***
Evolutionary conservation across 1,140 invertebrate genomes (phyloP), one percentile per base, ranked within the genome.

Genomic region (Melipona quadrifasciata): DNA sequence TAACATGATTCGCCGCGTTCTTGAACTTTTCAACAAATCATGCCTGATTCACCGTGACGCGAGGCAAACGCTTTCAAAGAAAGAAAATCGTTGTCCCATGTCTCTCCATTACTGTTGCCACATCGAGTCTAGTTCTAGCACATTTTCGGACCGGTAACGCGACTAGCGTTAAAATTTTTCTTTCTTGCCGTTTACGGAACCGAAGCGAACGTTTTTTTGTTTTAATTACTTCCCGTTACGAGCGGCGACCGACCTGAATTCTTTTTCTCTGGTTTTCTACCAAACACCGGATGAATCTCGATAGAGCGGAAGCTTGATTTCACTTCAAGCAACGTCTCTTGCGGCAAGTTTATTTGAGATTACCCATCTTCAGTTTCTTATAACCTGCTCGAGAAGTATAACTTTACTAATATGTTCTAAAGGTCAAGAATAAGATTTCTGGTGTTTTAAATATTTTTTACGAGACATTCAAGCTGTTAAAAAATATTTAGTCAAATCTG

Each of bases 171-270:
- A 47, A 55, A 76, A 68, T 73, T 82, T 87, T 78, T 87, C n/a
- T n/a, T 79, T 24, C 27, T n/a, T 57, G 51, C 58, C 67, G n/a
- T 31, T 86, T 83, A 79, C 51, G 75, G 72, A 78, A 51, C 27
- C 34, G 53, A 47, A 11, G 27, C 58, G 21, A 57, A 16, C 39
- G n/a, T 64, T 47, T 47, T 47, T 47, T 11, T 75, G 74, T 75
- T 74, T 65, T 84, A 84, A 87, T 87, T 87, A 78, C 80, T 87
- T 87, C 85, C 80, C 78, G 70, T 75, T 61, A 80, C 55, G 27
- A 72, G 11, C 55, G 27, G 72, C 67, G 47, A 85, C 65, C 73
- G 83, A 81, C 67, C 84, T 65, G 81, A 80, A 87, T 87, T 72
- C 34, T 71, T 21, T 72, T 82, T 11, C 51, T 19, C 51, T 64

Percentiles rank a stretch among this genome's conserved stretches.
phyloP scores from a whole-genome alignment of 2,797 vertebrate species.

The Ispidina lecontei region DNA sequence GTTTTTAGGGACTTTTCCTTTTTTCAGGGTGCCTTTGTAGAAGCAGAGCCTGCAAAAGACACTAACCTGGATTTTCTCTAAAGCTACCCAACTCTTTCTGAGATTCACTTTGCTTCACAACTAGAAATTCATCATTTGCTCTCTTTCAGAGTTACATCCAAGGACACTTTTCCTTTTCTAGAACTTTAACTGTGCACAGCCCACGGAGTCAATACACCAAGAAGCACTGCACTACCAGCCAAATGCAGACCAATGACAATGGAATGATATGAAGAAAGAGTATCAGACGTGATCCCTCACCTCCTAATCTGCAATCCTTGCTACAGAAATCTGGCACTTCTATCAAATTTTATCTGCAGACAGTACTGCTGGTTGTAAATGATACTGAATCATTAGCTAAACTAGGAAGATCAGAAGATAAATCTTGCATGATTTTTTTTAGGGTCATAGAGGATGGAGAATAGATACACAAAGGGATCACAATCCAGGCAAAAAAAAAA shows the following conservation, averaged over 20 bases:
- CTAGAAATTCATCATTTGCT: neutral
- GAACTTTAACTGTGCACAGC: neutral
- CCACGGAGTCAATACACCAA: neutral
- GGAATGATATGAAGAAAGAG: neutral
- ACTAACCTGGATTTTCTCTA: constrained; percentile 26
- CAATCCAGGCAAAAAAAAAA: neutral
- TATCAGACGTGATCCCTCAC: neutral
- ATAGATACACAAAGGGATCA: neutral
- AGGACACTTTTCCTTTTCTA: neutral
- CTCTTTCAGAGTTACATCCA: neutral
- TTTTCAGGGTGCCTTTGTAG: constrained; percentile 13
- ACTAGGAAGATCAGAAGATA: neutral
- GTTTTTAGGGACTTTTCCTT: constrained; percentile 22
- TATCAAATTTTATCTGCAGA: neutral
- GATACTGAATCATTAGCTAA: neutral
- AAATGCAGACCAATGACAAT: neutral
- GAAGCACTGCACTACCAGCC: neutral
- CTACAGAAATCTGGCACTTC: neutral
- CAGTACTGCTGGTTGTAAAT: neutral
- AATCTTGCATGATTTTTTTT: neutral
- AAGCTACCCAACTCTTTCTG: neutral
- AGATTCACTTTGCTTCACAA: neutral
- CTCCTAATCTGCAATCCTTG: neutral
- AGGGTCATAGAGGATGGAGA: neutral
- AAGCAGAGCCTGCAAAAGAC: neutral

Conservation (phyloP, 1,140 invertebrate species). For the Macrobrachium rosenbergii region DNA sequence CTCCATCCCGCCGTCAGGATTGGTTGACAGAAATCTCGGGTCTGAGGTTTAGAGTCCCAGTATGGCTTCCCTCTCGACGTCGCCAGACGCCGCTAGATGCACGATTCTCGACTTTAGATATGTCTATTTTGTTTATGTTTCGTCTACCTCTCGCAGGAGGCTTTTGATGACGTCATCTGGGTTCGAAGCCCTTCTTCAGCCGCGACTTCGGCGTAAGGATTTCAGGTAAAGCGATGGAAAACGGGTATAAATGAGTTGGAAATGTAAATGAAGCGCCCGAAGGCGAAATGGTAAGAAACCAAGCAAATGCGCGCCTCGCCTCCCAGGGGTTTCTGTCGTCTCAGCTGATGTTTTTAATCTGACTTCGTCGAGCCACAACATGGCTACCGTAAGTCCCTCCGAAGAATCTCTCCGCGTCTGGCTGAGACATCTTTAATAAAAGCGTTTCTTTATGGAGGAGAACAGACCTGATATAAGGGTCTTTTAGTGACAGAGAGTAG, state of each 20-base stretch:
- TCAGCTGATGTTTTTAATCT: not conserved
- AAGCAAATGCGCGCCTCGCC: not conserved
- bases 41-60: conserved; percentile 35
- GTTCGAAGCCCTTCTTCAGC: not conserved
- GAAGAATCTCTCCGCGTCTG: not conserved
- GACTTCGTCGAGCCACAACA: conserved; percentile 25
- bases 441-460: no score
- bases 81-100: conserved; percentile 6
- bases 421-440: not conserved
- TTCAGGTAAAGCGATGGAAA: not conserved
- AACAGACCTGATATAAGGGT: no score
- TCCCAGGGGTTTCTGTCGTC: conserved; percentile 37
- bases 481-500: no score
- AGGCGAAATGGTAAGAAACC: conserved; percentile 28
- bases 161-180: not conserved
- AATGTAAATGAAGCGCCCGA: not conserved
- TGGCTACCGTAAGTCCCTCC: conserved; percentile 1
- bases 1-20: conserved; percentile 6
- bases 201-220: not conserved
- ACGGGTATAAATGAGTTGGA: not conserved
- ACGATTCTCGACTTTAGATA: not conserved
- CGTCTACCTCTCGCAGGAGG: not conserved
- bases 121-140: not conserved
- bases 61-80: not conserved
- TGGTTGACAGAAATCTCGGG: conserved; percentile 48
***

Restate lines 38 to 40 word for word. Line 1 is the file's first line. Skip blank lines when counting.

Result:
- AGATTCACTTTGCTTCACAA: neutral
- CTCCTAATCTGCAATCCTTG: neutral
- AGGGTCATAGAGGATGGAGA: neutral